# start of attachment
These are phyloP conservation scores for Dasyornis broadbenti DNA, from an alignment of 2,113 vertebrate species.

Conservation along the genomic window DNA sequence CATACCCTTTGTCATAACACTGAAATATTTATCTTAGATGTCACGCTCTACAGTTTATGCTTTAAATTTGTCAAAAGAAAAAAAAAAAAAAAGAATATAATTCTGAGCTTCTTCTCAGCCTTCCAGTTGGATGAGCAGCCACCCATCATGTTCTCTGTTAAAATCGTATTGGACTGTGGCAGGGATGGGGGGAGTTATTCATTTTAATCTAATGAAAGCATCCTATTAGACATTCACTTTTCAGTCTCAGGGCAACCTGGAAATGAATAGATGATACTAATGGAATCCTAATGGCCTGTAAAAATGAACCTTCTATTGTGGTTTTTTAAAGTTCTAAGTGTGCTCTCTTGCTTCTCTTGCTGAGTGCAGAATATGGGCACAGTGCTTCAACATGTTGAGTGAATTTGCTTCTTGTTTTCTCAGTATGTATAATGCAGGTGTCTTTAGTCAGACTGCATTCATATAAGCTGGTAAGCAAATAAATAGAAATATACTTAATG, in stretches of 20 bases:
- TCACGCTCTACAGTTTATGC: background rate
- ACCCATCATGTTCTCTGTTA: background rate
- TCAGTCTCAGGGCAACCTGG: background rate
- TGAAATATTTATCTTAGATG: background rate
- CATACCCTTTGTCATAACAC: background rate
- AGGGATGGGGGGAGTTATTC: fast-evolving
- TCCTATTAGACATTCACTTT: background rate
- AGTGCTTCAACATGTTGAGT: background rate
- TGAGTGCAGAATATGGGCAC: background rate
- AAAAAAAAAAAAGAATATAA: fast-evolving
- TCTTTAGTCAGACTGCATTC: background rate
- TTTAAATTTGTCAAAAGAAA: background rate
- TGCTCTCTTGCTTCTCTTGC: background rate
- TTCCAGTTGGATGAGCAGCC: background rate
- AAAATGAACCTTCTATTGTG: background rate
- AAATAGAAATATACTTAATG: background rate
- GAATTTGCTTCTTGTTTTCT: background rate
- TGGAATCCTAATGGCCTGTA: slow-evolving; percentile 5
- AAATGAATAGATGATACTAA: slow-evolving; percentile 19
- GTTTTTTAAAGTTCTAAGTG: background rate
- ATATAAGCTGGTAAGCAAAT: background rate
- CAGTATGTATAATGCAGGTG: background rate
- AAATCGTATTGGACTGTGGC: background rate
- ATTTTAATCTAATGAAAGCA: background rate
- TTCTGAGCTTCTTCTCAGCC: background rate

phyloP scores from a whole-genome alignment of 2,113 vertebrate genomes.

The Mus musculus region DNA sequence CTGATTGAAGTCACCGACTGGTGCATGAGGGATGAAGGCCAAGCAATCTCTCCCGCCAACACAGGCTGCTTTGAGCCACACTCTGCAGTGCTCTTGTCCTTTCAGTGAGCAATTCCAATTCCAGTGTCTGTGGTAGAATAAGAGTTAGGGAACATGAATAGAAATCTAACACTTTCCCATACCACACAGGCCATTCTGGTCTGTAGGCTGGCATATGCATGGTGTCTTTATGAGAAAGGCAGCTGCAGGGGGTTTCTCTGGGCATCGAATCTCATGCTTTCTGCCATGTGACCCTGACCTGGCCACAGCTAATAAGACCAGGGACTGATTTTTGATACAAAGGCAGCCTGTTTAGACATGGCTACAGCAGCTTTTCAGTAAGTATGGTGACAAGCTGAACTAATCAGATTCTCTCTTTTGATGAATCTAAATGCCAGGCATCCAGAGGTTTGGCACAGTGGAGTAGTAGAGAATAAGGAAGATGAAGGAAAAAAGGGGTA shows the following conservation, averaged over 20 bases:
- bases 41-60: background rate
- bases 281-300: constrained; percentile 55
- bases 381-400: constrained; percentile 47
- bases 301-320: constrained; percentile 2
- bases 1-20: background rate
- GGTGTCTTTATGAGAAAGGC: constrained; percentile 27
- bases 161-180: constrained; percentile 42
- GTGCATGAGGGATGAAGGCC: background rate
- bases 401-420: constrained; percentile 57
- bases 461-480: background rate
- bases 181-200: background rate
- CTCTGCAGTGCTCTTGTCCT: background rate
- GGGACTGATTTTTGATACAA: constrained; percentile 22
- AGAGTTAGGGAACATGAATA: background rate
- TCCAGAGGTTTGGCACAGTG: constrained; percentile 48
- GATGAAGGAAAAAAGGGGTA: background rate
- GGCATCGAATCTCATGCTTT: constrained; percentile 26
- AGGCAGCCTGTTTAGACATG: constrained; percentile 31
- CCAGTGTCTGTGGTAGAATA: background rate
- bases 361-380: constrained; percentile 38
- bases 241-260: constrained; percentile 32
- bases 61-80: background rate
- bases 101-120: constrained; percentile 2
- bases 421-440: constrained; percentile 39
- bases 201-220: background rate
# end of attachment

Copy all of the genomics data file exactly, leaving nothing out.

These are phyloP conservation scores for Dasyornis broadbenti DNA, from an alignment of 2,113 vertebrate species.

Conservation along the genomic window DNA sequence CATACCCTTTGTCATAACACTGAAATATTTATCTTAGATGTCACGCTCTACAGTTTATGCTTTAAATTTGTCAAAAGAAAAAAAAAAAAAAAGAATATAATTCTGAGCTTCTTCTCAGCCTTCCAGTTGGATGAGCAGCCACCCATCATGTTCTCTGTTAAAATCGTATTGGACTGTGGCAGGGATGGGGGGAGTTATTCATTTTAATCTAATGAAAGCATCCTATTAGACATTCACTTTTCAGTCTCAGGGCAACCTGGAAATGAATAGATGATACTAATGGAATCCTAATGGCCTGTAAAAATGAACCTTCTATTGTGGTTTTTTAAAGTTCTAAGTGTGCTCTCTTGCTTCTCTTGCTGAGTGCAGAATATGGGCACAGTGCTTCAACATGTTGAGTGAATTTGCTTCTTGTTTTCTCAGTATGTATAATGCAGGTGTCTTTAGTCAGACTGCATTCATATAAGCTGGTAAGCAAATAAATAGAAATATACTTAATG, in stretches of 20 bases:
- TCACGCTCTACAGTTTATGC: background rate
- ACCCATCATGTTCTCTGTTA: background rate
- TCAGTCTCAGGGCAACCTGG: background rate
- TGAAATATTTATCTTAGATG: background rate
- CATACCCTTTGTCATAACAC: background rate
- AGGGATGGGGGGAGTTATTC: fast-evolving
- TCCTATTAGACATTCACTTT: background rate
- AGTGCTTCAACATGTTGAGT: background rate
- TGAGTGCAGAATATGGGCAC: background rate
- AAAAAAAAAAAAGAATATAA: fast-evolving
- TCTTTAGTCAGACTGCATTC: background rate
- TTTAAATTTGTCAAAAGAAA: background rate
- TGCTCTCTTGCTTCTCTTGC: background rate
- TTCCAGTTGGATGAGCAGCC: background rate
- AAAATGAACCTTCTATTGTG: background rate
- AAATAGAAATATACTTAATG: background rate
- GAATTTGCTTCTTGTTTTCT: background rate
- TGGAATCCTAATGGCCTGTA: slow-evolving; percentile 5
- AAATGAATAGATGATACTAA: slow-evolving; percentile 19
- GTTTTTTAAAGTTCTAAGTG: background rate
- ATATAAGCTGGTAAGCAAAT: background rate
- CAGTATGTATAATGCAGGTG: background rate
- AAATCGTATTGGACTGTGGC: background rate
- ATTTTAATCTAATGAAAGCA: background rate
- TTCTGAGCTTCTTCTCAGCC: background rate

phyloP scores from a whole-genome alignment of 2,113 vertebrate genomes.

The Mus musculus region DNA sequence CTGATTGAAGTCACCGACTGGTGCATGAGGGATGAAGGCCAAGCAATCTCTCCCGCCAACACAGGCTGCTTTGAGCCACACTCTGCAGTGCTCTTGTCCTTTCAGTGAGCAATTCCAATTCCAGTGTCTGTGGTAGAATAAGAGTTAGGGAACATGAATAGAAATCTAACACTTTCCCATACCACACAGGCCATTCTGGTCTGTAGGCTGGCATATGCATGGTGTCTTTATGAGAAAGGCAGCTGCAGGGGGTTTCTCTGGGCATCGAATCTCATGCTTTCTGCCATGTGACCCTGACCTGGCCACAGCTAATAAGACCAGGGACTGATTTTTGATACAAAGGCAGCCTGTTTAGACATGGCTACAGCAGCTTTTCAGTAAGTATGGTGACAAGCTGAACTAATCAGATTCTCTCTTTTGATGAATCTAAATGCCAGGCATCCAGAGGTTTGGCACAGTGGAGTAGTAGAGAATAAGGAAGATGAAGGAAAAAAGGGGTA shows the following conservation, averaged over 20 bases:
- bases 41-60: background rate
- bases 281-300: constrained; percentile 55
- bases 381-400: constrained; percentile 47
- bases 301-320: constrained; percentile 2
- bases 1-20: background rate
- GGTGTCTTTATGAGAAAGGC: constrained; percentile 27
- bases 161-180: constrained; percentile 42
- GTGCATGAGGGATGAAGGCC: background rate
- bases 401-420: constrained; percentile 57
- bases 461-480: background rate
- bases 181-200: background rate
- CTCTGCAGTGCTCTTGTCCT: background rate
- GGGACTGATTTTTGATACAA: constrained; percentile 22
- AGAGTTAGGGAACATGAATA: background rate
- TCCAGAGGTTTGGCACAGTG: constrained; percentile 48
- GATGAAGGAAAAAAGGGGTA: background rate
- GGCATCGAATCTCATGCTTT: constrained; percentile 26
- AGGCAGCCTGTTTAGACATG: constrained; percentile 31
- CCAGTGTCTGTGGTAGAATA: background rate
- bases 361-380: constrained; percentile 38
- bases 241-260: constrained; percentile 32
- bases 61-80: background rate
- bases 101-120: constrained; percentile 2
- bases 421-440: constrained; percentile 39
- bases 201-220: background rate